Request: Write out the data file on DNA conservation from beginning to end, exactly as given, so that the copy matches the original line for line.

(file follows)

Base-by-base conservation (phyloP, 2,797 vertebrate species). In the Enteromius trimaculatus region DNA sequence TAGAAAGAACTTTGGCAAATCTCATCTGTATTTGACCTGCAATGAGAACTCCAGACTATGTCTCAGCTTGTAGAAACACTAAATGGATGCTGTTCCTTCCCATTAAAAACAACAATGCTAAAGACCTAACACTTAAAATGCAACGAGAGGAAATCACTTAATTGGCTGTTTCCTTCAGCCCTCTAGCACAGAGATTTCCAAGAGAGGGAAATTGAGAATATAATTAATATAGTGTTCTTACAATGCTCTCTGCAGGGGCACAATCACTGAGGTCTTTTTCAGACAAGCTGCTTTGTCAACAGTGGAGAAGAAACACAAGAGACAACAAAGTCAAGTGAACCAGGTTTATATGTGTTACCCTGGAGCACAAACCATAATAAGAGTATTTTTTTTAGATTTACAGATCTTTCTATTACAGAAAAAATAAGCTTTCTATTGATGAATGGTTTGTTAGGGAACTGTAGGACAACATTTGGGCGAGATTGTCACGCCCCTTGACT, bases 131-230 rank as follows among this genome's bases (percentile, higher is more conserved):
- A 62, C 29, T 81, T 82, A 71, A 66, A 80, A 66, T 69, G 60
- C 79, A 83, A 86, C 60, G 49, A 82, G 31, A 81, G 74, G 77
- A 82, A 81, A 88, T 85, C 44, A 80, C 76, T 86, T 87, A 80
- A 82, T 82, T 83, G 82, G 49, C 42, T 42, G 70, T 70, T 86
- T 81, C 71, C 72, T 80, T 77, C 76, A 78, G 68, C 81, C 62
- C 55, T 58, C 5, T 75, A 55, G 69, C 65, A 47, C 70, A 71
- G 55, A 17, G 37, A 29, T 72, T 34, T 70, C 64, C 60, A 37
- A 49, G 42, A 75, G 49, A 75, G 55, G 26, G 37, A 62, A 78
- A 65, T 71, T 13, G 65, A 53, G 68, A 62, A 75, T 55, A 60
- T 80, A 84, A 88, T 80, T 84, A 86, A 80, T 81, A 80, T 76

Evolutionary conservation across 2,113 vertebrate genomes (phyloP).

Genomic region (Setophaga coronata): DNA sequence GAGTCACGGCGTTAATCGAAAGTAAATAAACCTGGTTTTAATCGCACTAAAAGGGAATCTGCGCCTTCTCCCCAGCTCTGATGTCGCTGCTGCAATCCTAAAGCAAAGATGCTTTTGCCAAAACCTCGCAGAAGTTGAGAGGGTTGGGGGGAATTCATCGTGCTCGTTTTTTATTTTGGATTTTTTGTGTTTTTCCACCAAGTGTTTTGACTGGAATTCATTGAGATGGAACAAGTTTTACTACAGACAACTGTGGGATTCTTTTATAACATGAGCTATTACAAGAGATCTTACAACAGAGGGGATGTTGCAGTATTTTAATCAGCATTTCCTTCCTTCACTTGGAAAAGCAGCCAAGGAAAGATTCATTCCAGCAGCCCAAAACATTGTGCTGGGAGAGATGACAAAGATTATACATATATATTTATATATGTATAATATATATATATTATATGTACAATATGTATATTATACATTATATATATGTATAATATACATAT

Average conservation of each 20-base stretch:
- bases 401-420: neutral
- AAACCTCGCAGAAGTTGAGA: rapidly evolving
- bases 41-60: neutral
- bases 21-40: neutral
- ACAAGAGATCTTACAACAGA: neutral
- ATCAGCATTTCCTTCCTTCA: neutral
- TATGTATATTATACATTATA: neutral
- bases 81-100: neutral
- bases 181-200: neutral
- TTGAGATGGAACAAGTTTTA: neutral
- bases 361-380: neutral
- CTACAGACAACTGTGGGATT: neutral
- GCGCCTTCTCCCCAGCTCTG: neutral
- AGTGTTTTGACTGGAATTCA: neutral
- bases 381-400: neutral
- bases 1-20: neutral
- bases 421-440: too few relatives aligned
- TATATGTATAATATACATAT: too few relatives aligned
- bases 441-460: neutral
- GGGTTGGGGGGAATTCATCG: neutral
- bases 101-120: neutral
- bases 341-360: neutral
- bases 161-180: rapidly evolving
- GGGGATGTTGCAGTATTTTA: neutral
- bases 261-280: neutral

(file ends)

Base-by-base conservation (phyloP, 2,797 vertebrate species). In the Enteromius trimaculatus region DNA sequence TAGAAAGAACTTTGGCAAATCTCATCTGTATTTGACCTGCAATGAGAACTCCAGACTATGTCTCAGCTTGTAGAAACACTAAATGGATGCTGTTCCTTCCCATTAAAAACAACAATGCTAAAGACCTAACACTTAAAATGCAACGAGAGGAAATCACTTAATTGGCTGTTTCCTTCAGCCCTCTAGCACAGAGATTTCCAAGAGAGGGAAATTGAGAATATAATTAATATAGTGTTCTTACAATGCTCTCTGCAGGGGCACAATCACTGAGGTCTTTTTCAGACAAGCTGCTTTGTCAACAGTGGAGAAGAAACACAAGAGACAACAAAGTCAAGTGAACCAGGTTTATATGTGTTACCCTGGAGCACAAACCATAATAAGAGTATTTTTTTTAGATTTACAGATCTTTCTATTACAGAAAAAATAAGCTTTCTATTGATGAATGGTTTGTTAGGGAACTGTAGGACAACATTTGGGCGAGATTGTCACGCCCCTTGACT, bases 131-230 rank as follows among this genome's bases (percentile, higher is more conserved):
- A 62, C 29, T 81, T 82, A 71, A 66, A 80, A 66, T 69, G 60
- C 79, A 83, A 86, C 60, G 49, A 82, G 31, A 81, G 74, G 77
- A 82, A 81, A 88, T 85, C 44, A 80, C 76, T 86, T 87, A 80
- A 82, T 82, T 83, G 82, G 49, C 42, T 42, G 70, T 70, T 86
- T 81, C 71, C 72, T 80, T 77, C 76, A 78, G 68, C 81, C 62
- C 55, T 58, C 5, T 75, A 55, G 69, C 65, A 47, C 70, A 71
- G 55, A 17, G 37, A 29, T 72, T 34, T 70, C 64, C 60, A 37
- A 49, G 42, A 75, G 49, A 75, G 55, G 26, G 37, A 62, A 78
- A 65, T 71, T 13, G 65, A 53, G 68, A 62, A 75, T 55, A 60
- T 80, A 84, A 88, T 80, T 84, A 86, A 80, T 81, A 80, T 76

Evolutionary conservation across 2,113 vertebrate genomes (phyloP).

Genomic region (Setophaga coronata): DNA sequence GAGTCACGGCGTTAATCGAAAGTAAATAAACCTGGTTTTAATCGCACTAAAAGGGAATCTGCGCCTTCTCCCCAGCTCTGATGTCGCTGCTGCAATCCTAAAGCAAAGATGCTTTTGCCAAAACCTCGCAGAAGTTGAGAGGGTTGGGGGGAATTCATCGTGCTCGTTTTTTATTTTGGATTTTTTGTGTTTTTCCACCAAGTGTTTTGACTGGAATTCATTGAGATGGAACAAGTTTTACTACAGACAACTGTGGGATTCTTTTATAACATGAGCTATTACAAGAGATCTTACAACAGAGGGGATGTTGCAGTATTTTAATCAGCATTTCCTTCCTTCACTTGGAAAAGCAGCCAAGGAAAGATTCATTCCAGCAGCCCAAAACATTGTGCTGGGAGAGATGACAAAGATTATACATATATATTTATATATGTATAATATATATATATTATATGTACAATATGTATATTATACATTATATATATGTATAATATACATAT

Average conservation of each 20-base stretch:
- bases 401-420: neutral
- AAACCTCGCAGAAGTTGAGA: rapidly evolving
- bases 41-60: neutral
- bases 21-40: neutral
- ACAAGAGATCTTACAACAGA: neutral
- ATCAGCATTTCCTTCCTTCA: neutral
- TATGTATATTATACATTATA: neutral
- bases 81-100: neutral
- bases 181-200: neutral
- TTGAGATGGAACAAGTTTTA: neutral
- bases 361-380: neutral
- CTACAGACAACTGTGGGATT: neutral
- GCGCCTTCTCCCCAGCTCTG: neutral
- AGTGTTTTGACTGGAATTCA: neutral
- bases 381-400: neutral
- bases 1-20: neutral
- bases 421-440: too few relatives aligned
- TATATGTATAATATACATAT: too few relatives aligned
- bases 441-460: neutral
- GGGTTGGGGGGAATTCATCG: neutral
- bases 101-120: neutral
- bases 341-360: neutral
- bases 161-180: rapidly evolving
- GGGGATGTTGCAGTATTTTA: neutral
- bases 261-280: neutral